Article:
David Cameron has made possibly the worst play in history if he's still hoping to hook in some of that cool youth vote: he's threatened to ban every young person's two primary junk photo communication tools, Snapchat and WhatsApp.
In a statement made yesterday, Big D said that – should he somehow figure out a way to lead the country for a second term – he would crack down on forms of communication that cannot be read by security services even if they have a warrant. That means encrypted services like Telegram; Apple iMessage; FaceTime; all those massive WhatsApp groups you're in where everyone is planning a big awful holiday; and your primary form of watching videos that aren't quite funny enough for Vine: Snapchat.
"Are we going to allow a means of communications which it simply isn't possible to read?" he said yesterday. "My answer to that question is: 'No, we must not.'"
Cameron's main concern – and the news hook on which he hung this policy, in a very "let's push this thing we've been planning for a while through while everyone is getting sweaty-palmed over free speech" sort of way – were the attacks in Paris last week, in which the offices of satirical magazine Charlie Hebdo were attacked by extremists before a hostage situation in a nearby kosher supermarket led to four civilian deaths.
He argued that apps such as WhatsApp were being used by terror cells to plan their attacks, and stressed the need for secret services and the police to be given greater access to private communications. "The attacks in Paris demonstrated the scale of the threat that we face," he said, "and the need to have robust powers through our intelligence and security agencies in order to keep our people safe."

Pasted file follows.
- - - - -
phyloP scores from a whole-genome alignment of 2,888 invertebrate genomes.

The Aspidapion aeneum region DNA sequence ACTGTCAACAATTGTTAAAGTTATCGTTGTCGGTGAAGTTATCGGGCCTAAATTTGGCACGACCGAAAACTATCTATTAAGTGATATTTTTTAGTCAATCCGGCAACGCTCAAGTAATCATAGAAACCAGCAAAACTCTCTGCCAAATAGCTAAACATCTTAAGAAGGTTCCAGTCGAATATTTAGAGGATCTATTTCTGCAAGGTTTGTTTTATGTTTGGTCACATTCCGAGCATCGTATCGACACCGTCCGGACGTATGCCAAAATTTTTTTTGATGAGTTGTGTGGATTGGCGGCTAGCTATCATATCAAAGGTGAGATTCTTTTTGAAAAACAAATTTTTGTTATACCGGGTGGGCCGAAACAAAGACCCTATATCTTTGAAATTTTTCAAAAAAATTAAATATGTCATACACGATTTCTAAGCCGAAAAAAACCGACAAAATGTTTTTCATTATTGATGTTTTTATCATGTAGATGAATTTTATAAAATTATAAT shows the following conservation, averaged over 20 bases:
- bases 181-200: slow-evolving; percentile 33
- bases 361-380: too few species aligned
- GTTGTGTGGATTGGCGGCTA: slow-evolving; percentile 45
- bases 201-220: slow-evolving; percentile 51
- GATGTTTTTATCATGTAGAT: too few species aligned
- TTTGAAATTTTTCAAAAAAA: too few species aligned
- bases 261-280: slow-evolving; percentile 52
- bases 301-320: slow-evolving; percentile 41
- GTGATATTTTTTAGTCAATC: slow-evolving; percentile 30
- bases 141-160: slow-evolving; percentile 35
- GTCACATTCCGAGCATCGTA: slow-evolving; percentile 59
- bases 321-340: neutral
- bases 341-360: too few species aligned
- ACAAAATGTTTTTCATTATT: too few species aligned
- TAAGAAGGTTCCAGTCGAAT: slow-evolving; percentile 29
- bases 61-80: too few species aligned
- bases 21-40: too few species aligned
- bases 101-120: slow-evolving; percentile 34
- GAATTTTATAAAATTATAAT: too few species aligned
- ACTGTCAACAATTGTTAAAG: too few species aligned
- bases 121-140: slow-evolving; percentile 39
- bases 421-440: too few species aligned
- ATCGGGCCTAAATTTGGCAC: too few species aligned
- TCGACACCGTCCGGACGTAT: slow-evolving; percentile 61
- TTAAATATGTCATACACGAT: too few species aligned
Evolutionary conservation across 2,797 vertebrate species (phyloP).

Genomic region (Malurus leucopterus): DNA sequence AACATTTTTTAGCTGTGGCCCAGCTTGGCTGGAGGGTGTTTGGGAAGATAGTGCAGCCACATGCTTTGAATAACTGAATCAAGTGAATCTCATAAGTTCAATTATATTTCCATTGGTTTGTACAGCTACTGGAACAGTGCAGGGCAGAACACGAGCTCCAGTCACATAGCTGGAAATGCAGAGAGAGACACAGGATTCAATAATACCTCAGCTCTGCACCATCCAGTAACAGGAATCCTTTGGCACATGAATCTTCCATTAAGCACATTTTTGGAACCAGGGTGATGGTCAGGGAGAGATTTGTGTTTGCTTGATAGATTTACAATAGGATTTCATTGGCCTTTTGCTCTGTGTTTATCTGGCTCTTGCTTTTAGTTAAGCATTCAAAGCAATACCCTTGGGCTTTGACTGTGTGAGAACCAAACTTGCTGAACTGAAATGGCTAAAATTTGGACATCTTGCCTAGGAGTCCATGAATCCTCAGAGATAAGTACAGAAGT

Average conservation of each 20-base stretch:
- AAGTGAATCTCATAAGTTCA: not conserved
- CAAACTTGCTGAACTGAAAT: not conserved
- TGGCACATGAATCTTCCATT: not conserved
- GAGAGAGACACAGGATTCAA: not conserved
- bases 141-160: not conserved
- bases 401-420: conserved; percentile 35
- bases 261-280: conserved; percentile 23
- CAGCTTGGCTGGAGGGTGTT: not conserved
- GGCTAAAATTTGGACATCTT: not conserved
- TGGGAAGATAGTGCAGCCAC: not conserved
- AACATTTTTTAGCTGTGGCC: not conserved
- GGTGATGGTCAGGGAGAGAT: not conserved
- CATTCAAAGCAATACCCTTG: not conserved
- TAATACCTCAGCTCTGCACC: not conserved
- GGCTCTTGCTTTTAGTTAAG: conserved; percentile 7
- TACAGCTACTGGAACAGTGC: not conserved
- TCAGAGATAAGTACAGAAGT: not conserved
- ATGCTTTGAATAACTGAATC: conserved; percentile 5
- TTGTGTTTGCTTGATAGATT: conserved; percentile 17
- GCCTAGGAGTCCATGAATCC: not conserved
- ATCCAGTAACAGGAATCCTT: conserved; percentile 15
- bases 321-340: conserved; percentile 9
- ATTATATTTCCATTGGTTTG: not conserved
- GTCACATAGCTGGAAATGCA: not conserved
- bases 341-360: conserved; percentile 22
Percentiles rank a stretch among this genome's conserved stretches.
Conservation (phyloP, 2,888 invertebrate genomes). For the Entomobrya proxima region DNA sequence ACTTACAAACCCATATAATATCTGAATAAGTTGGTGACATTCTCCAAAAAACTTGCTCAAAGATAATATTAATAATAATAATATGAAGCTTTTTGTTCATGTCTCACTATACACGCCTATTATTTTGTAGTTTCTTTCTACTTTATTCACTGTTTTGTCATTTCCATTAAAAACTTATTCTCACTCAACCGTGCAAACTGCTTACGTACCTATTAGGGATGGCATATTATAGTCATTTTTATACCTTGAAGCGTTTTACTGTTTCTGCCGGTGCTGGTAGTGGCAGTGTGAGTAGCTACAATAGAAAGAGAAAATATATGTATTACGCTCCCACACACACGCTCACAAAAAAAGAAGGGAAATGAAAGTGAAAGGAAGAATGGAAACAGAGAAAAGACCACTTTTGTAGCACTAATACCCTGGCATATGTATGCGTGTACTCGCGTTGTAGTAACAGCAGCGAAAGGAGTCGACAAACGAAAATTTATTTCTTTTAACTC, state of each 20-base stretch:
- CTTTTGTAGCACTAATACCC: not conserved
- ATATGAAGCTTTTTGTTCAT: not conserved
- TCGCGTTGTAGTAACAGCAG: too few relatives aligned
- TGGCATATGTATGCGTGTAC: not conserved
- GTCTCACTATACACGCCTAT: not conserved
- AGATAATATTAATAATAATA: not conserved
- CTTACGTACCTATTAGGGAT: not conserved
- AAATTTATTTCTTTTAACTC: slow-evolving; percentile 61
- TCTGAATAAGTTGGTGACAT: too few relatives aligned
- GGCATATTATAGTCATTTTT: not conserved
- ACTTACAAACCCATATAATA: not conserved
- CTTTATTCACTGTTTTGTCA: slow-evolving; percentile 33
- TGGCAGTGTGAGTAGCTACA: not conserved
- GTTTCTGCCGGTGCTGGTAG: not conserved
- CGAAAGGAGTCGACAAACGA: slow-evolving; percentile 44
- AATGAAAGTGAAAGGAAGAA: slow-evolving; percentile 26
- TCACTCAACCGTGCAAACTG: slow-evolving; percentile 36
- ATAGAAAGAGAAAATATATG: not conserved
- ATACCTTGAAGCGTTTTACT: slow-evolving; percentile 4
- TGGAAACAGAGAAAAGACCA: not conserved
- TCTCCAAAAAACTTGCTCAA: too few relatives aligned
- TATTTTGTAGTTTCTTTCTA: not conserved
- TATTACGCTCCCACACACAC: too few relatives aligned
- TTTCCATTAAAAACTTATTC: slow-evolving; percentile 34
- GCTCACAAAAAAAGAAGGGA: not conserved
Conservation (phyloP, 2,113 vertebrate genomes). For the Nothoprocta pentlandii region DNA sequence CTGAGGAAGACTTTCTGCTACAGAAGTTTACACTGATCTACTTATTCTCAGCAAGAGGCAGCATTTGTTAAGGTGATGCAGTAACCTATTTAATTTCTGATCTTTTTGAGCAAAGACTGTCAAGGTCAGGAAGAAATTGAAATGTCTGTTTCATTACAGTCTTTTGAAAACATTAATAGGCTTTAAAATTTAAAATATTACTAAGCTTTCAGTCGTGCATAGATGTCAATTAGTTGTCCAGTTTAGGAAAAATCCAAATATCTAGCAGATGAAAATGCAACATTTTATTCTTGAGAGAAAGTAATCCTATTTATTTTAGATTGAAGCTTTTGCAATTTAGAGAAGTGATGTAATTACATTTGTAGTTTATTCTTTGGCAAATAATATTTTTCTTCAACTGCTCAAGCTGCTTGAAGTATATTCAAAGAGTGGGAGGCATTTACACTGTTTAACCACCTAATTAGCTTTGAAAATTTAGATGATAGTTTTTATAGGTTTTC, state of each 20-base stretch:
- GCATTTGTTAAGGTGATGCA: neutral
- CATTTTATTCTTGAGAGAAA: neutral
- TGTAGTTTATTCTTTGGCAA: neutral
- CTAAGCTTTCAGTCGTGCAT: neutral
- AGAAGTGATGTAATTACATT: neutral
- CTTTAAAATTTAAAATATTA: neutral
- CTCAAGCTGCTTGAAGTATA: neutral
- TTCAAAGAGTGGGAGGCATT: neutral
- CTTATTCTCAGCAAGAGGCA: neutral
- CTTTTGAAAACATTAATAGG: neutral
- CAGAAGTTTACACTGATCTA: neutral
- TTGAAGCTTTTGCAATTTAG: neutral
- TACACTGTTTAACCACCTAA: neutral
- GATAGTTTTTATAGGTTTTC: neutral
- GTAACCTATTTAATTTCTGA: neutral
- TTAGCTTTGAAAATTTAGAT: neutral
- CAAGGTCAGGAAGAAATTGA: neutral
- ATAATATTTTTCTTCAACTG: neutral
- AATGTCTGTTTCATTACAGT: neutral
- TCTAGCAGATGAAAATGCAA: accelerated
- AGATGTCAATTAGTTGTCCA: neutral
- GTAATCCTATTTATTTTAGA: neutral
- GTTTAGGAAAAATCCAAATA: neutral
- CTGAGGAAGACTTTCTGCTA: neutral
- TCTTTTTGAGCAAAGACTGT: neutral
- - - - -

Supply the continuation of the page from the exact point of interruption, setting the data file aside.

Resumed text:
And yes, terrorists do use WhatsApp to make plans. But so do you. So does your mum. So do about 417 million people worldwide. So does my cousin, and he is the kind of wrong era throwback dude who spends most of his time looking at snakes and being angry at the concept of cities.
Encryption isn't just important when it comes to keeping your dick-pics or your terror plans safe and secure; it also stops people yanking your credit card details when you buy something online, or having your bank details ripped off wholesale with the kind of digital skills last thought of as cutting edge in the film Hackers. So when David Cameron is making a weak-punch swing at encryption, he's exposing the UK to more than just the threat of an isolated terrorist attack: he's having a massive pop at personal privacy, too. And he's doing it literally hours after travelling to Paris proclaiming the importance of freedom of speech.
And most of all, he's swinging at the fly of terror with the wrong rolled-up newspaper. Think about it: there are other forms of communication beyond WhatsApp. There are carrier pigeons, for example. Handwritten letters. And, encryption or not, there's nothing really stopping a terror cell WhatsApping the message, "Fancy popping down Nando's, lads?" and setting their plans into motion – with their mouths, using unencrypted human sounds – over a bottomless frozen yoghurt.
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